I can’t speak for everyone else, but I will speak for my own habit tracker now.  As you can see above, it’s combined with my mood and Fibromyalgia pain trackers.  I do this because it gives me a better overview on how my actions (or lack thereof) affect both my mood and pain levels, and it continues to give me a visual push to keep going.  I mentioned in a previous post that one of my habits tracked for several months was not hitting snooze.  I eliminated that line last month because it’s automatic now – I don’t hit snooze when my alarm goes off.  Essentially, when I have a few months of consistently filled boxes for a particular line item, and I know that the task or action is automatic, I remove it from my habit tracker.

I also track my workouts as you can see in the July Plan With Me post.  I like to keep a log of what I’ve done and when I’ve had a month where I haven’t even filled a page, I can reflect on what was going on and build more time for the following month.  Well, in theory anyway.  It doesn’t always work like that because honestly, working out is not an automatic response for me yet.

So why did I stop tracking my sleep?  Well, unlike habit tracking which is an exercise in building and maintaining healthy habits, I used my sleep tracker as part of that general overview – how does sleep, or lack thereof, affect my pain level and mood, and what can I do to improve it?  After tracking my sleep for over a year, I realized that nothing has really changed.  I know what I can expect from my FitBit sleep log and there’s no point in continuing to track it in my Bullet Journal.  The general statistics don’t change much, so why continue tracking it on paper?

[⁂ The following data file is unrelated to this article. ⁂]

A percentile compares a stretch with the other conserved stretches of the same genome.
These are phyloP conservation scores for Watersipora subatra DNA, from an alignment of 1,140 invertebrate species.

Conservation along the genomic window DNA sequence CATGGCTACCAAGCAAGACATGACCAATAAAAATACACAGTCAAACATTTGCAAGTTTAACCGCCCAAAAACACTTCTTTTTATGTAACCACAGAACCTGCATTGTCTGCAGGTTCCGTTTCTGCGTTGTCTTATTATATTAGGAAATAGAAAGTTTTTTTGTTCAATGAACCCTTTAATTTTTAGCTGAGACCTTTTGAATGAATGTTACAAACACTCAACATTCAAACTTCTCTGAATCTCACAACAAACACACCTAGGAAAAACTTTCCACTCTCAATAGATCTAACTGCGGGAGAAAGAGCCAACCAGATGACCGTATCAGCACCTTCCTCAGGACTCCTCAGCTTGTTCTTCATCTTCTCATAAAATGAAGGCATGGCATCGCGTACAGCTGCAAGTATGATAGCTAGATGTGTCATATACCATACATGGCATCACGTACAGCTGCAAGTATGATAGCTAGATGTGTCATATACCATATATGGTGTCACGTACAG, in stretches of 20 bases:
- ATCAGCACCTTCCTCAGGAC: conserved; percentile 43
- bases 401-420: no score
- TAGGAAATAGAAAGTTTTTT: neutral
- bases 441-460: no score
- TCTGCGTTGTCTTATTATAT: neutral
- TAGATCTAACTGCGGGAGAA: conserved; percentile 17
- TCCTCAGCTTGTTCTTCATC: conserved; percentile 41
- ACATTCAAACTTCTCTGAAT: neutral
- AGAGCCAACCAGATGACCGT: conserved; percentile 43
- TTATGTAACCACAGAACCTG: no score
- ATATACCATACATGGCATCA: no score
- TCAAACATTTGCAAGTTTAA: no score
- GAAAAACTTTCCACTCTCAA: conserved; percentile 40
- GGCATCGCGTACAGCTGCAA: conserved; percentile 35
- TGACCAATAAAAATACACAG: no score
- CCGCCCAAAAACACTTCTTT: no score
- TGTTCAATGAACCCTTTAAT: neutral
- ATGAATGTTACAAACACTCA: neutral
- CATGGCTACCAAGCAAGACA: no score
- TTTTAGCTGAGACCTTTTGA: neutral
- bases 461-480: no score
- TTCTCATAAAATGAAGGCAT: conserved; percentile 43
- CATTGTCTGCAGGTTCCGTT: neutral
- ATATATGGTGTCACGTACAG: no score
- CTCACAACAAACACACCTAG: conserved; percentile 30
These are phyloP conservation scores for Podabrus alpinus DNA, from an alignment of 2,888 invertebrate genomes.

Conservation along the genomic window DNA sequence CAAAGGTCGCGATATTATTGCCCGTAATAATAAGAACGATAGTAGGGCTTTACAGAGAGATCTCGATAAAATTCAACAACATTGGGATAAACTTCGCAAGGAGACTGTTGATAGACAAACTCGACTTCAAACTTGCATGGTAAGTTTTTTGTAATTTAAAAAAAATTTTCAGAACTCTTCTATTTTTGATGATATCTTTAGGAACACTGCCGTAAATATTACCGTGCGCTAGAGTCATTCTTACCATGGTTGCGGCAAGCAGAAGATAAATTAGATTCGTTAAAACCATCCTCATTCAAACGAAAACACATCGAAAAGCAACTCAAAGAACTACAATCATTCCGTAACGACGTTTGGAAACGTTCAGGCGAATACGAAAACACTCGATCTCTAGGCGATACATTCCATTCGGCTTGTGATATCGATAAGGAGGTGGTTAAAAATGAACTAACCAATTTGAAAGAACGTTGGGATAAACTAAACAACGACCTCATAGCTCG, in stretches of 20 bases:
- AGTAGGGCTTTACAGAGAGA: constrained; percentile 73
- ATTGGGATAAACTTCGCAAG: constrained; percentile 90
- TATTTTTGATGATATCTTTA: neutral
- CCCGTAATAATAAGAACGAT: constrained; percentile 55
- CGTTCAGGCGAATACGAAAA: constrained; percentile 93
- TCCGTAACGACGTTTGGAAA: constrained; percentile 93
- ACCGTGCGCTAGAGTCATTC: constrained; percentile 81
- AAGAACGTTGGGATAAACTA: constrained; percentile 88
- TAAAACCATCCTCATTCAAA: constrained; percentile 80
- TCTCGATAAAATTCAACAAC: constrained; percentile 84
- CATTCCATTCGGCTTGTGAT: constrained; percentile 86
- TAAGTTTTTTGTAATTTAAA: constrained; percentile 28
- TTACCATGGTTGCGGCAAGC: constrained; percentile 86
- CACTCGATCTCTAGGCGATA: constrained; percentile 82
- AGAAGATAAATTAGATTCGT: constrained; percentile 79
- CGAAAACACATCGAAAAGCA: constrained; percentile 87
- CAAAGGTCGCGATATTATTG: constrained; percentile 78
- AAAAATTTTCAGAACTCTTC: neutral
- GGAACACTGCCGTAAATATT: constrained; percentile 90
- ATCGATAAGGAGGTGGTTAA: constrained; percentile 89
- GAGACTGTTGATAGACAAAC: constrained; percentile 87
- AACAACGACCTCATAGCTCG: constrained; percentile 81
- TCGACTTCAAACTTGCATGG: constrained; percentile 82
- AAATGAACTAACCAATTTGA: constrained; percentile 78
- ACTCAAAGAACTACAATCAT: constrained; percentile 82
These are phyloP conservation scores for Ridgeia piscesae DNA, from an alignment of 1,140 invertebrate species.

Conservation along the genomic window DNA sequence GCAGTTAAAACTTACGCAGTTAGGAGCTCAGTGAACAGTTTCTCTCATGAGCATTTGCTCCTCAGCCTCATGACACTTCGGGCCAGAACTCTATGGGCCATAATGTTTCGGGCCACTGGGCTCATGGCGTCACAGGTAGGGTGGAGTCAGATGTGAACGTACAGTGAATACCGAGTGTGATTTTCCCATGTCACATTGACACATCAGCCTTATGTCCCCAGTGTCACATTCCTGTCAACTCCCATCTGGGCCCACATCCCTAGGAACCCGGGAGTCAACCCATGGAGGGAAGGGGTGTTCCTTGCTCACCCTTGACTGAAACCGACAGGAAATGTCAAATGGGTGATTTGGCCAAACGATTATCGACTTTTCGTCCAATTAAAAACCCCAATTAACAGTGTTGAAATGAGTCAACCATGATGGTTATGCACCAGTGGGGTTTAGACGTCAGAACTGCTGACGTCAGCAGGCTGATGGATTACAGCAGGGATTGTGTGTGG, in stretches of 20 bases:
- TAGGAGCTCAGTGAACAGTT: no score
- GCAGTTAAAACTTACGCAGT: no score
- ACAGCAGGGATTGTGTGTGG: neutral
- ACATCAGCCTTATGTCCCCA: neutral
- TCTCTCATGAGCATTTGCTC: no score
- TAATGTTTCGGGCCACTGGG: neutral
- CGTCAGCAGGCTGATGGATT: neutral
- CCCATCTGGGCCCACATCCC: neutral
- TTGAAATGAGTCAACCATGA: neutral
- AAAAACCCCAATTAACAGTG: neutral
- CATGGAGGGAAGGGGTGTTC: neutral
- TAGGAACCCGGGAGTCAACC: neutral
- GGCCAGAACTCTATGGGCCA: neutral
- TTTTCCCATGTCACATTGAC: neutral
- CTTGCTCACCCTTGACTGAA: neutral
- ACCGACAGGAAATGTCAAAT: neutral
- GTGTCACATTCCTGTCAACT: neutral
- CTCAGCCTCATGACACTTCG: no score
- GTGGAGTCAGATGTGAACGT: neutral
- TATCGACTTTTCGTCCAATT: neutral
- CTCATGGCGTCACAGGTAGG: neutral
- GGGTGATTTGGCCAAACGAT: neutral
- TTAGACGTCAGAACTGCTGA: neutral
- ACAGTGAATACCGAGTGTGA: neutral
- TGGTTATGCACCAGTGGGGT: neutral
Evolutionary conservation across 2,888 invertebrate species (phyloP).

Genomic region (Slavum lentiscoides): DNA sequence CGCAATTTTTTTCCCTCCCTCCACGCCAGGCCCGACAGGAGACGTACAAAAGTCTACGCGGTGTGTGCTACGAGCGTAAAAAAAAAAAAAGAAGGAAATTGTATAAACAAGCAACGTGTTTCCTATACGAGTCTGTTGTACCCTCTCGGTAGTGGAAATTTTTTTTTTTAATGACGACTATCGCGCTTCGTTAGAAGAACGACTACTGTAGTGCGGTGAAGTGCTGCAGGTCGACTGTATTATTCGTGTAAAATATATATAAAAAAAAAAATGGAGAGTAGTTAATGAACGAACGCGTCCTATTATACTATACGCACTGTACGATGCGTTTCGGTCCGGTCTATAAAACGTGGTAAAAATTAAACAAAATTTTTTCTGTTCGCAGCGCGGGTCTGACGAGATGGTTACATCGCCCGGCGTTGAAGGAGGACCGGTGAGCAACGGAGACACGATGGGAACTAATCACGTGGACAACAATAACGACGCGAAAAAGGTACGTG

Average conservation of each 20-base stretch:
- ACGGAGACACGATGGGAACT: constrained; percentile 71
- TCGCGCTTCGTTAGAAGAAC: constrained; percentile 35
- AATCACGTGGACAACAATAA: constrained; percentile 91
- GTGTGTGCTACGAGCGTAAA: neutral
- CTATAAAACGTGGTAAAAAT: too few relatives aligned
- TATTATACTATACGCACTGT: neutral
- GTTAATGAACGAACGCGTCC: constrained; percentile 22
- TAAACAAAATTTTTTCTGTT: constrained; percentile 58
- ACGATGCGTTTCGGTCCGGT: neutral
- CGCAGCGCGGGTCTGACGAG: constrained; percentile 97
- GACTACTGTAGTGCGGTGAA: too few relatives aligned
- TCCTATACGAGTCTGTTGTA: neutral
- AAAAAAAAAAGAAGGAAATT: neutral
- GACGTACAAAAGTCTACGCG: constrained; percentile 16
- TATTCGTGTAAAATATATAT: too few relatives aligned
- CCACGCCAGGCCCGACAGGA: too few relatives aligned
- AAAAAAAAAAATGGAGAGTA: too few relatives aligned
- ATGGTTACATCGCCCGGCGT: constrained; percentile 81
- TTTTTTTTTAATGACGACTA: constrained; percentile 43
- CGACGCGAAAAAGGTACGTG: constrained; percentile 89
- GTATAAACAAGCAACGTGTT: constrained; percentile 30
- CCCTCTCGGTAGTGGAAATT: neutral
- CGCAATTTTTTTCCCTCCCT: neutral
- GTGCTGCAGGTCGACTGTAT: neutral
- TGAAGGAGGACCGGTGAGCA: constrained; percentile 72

Finally, I decided to move my FitBit trackers over into the Year in Pixels format.  The goal here is to get a whole year at a glance, and then see where and what can be improved for next year!

The bottom line with any habit or lifestyle trackers is that you track what best suits you in a way that feels right.  Remember, there are no right or wrong ways to track things in your Bullet Journal, and there’s nothing wrong with being minimalist in your tracking either!

But if you want to make and establish good habits, tracking them is an excellent form of accountability to reaching those goals!  So what do you track, and what kind of trackers do you like to use?  Share with us in the comments below!

Stay tuned for the next post – August’s Plan With Me!

Disclaimer:  I receive NOTHING if you click on any of the links in this post.  They are shared purely to show you what I use and to give you a reference point for purchase.  I am not paid or sponsored by any entity or corporation.


3 thoughts on “Using Habit & Lifestyle Trackers in Your Bullet Journal – How, What, and Why”

  1. I love the idea of a bullet journal and just tried my hand at my first attempt not long ago (maybe a week or two ago). I want to create a chore wheel / to do to keep me on track so that I’m not devoting an entire day to cleaning up and organizing, etc. And I want to create one for workouts / runs.

    I find that my hang up with the BUJO, in general, is that I don’t feel I’m creative enough for it. I see all of the beautiful layouts and designs, and where I cannot draw, and for the most part, loathe my penmanship, I can’t seem to get over that hurdle. I thought throwing myself into it would help, but after a week, it’s messy – I may have packed too much into a day. Needless to say, I tracked for about 4 days, and I’ve since stopped, but it is something I’d like to adopt and stick with. Any tips and suggestions for overcoming the “it’s not good enough” hurdle / thought process?


    1. Honestly, my first Bullet Journal was a mess too. I watched a LOT of YouTube for inspiration and over time, I found what works for me. I’ll never be super creative with mine like I see some people’s, but slowing down, taking your time to create pages, spreads, and layouts that will inspire you (even if they’re minimal!) and making it a habit no matter how unhappy you may be with a page are key things to get you into it. Also, I’m a perfectionist. Using the Bullet Journal helped me to embrace my mistakes and not let an errant line or mistake get the best of me.